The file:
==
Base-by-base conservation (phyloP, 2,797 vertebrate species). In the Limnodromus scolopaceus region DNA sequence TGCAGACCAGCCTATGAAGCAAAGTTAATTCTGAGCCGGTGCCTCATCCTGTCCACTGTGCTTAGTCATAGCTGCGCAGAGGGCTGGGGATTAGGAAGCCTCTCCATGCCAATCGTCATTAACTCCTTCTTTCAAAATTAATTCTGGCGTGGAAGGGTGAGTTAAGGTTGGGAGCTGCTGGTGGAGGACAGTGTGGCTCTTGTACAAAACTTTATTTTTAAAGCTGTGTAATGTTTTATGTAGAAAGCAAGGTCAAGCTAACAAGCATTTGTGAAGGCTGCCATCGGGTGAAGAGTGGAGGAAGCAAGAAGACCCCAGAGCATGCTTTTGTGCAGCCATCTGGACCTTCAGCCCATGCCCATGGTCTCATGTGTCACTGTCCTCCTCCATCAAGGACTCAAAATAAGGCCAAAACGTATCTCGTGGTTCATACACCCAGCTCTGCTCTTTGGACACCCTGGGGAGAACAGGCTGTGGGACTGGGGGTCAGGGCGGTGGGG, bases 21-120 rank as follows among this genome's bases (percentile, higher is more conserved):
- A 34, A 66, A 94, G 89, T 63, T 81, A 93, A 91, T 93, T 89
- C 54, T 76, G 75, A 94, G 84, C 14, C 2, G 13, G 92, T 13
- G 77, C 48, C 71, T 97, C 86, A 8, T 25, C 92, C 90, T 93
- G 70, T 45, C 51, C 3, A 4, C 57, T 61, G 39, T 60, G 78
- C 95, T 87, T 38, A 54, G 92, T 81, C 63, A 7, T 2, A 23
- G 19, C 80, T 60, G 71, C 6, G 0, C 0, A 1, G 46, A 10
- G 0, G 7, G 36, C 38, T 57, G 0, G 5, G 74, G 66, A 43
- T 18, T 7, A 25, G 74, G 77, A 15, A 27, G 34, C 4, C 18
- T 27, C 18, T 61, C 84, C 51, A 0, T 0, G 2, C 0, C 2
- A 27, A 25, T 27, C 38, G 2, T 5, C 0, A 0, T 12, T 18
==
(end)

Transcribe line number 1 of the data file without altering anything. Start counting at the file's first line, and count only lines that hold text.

Base-by-base conservation (phyloP, 2,797 vertebrate species). In the Limnodromus scolopaceus region DNA sequence TGCAGACCAGCCTATGAAGCAAAGTTAATTCTGAGCCGGTGCCTCATCCTGTCCACTGTGCTTAGTCATAGCTGCGCAGAGGGCTGGGGATTAGGAAGCCTCTCCATGCCAATCGTCATTAACTCCTTCTTTCAAAATTAATTCTGGCGTGGAAGGGTGAGTTAAGGTTGGGAGCTGCTGGTGGAGGACAGTGTGGCTCTTGTACAAAACTTTATTTTTAAAGCTGTGTAATGTTTTATGTAGAAAGCAAGGTCAAGCTAACAAGCATTTGTGAAGGCTGCCATCGGGTGAAGAGTGGAGGAAGCAAGAAGACCCCAGAGCATGCTTTTGTGCAGCCATCTGGACCTTCAGCCCATGCCCATGGTCTCATGTGTCACTGTCCTCCTCCATCAAGGACTCAAAATAAGGCCAAAACGTATCTCGTGGTTCATACACCCAGCTCTGCTCTTTGGACACCCTGGGGAGAACAGGCTGTGGGACTGGGGGTCAGGGCGGTGGGG, bases 21-120 rank as follows among this genome's bases (percentile, higher is more conserved):